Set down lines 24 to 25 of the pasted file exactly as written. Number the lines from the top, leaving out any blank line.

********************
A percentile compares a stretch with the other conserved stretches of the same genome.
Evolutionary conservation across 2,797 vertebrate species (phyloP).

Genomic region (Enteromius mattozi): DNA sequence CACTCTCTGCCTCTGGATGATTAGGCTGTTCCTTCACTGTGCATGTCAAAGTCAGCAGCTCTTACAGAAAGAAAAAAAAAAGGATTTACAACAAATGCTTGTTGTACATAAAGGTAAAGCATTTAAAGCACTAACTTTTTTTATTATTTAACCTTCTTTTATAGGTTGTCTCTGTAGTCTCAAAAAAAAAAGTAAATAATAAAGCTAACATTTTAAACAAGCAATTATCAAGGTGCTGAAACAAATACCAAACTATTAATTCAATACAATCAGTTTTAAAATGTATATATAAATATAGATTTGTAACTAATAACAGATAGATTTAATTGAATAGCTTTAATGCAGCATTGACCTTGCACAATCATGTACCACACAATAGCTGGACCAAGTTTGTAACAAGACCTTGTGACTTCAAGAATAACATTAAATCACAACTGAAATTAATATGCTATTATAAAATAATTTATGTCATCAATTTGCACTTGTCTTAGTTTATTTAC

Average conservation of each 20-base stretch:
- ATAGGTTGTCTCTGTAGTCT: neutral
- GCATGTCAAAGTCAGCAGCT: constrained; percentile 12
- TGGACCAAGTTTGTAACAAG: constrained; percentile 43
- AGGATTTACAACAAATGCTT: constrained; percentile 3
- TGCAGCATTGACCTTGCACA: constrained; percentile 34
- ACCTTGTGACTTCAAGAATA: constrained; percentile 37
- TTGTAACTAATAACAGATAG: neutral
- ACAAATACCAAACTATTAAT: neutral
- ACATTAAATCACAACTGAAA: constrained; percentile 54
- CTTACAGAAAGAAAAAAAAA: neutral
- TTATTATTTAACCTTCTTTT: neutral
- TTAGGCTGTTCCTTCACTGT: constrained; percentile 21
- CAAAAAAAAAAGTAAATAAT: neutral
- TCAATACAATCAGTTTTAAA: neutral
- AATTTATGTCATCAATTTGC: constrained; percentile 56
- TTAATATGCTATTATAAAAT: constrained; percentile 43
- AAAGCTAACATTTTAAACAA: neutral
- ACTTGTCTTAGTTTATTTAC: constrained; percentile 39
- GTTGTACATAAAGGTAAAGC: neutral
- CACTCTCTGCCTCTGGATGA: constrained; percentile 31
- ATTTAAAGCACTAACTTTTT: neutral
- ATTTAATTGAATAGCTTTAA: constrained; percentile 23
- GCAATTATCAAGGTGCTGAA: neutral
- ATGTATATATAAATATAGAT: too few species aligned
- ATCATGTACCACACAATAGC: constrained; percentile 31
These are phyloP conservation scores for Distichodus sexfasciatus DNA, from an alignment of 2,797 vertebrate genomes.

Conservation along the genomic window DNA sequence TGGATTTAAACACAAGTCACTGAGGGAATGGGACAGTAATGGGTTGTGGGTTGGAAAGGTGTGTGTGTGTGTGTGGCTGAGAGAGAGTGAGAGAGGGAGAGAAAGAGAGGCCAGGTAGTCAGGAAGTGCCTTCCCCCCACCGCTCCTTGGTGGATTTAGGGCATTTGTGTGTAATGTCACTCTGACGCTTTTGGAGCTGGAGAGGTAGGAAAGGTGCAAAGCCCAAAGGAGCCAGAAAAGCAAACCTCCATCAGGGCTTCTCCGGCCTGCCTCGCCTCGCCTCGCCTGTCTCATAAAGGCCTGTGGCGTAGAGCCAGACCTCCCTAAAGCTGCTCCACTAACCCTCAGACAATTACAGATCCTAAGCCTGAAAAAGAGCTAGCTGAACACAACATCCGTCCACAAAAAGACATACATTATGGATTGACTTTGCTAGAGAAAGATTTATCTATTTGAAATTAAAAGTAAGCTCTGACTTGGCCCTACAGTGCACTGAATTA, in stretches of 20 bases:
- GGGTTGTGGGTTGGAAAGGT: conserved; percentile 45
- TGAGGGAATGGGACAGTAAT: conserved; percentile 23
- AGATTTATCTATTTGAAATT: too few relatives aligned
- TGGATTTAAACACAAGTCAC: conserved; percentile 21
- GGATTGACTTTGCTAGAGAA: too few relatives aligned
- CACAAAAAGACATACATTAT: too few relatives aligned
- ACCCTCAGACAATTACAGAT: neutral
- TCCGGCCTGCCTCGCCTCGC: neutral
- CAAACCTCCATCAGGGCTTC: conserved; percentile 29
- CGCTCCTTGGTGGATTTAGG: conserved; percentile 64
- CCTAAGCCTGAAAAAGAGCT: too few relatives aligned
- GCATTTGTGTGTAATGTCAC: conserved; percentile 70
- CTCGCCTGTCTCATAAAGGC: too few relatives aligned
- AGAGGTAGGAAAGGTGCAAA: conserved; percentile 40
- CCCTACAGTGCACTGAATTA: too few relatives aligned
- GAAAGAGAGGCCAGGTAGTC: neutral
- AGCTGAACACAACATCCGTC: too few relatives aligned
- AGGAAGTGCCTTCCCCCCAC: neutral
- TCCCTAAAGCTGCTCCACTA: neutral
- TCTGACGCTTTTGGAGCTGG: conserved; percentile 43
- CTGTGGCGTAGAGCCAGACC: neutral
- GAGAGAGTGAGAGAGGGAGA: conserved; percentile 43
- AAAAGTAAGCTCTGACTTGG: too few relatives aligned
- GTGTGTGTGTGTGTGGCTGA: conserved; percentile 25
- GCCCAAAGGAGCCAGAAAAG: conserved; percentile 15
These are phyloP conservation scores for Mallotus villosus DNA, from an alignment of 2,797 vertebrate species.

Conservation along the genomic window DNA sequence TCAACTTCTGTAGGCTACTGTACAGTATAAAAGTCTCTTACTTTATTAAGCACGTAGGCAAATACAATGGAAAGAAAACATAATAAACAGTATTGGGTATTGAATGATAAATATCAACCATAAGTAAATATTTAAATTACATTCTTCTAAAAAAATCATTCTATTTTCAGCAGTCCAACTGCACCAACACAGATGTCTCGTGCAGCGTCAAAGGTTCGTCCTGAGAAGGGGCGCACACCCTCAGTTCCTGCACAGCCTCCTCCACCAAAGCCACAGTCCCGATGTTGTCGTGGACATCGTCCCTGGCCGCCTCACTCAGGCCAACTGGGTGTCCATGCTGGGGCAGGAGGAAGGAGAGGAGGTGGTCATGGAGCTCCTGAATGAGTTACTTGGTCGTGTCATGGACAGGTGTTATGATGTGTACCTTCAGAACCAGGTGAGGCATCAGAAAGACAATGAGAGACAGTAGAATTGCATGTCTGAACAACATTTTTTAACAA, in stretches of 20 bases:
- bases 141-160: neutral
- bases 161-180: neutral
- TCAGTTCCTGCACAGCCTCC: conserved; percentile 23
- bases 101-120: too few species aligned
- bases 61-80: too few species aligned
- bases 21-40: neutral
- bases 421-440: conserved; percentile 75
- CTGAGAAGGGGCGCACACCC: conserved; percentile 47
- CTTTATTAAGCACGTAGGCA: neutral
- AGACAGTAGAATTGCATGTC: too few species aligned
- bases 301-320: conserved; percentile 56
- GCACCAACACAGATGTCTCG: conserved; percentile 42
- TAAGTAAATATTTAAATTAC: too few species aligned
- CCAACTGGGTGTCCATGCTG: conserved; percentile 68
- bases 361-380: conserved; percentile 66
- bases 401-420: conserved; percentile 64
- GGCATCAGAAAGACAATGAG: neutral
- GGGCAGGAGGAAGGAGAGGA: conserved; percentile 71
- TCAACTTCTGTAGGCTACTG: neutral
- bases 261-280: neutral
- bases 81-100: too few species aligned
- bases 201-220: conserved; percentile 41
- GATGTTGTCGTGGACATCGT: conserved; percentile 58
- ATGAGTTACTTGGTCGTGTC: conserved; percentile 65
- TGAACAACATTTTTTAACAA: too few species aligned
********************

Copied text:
- CACTCTCTGCCTCTGGATGA: constrained; percentile 31
- ATTTAAAGCACTAACTTTTT: neutral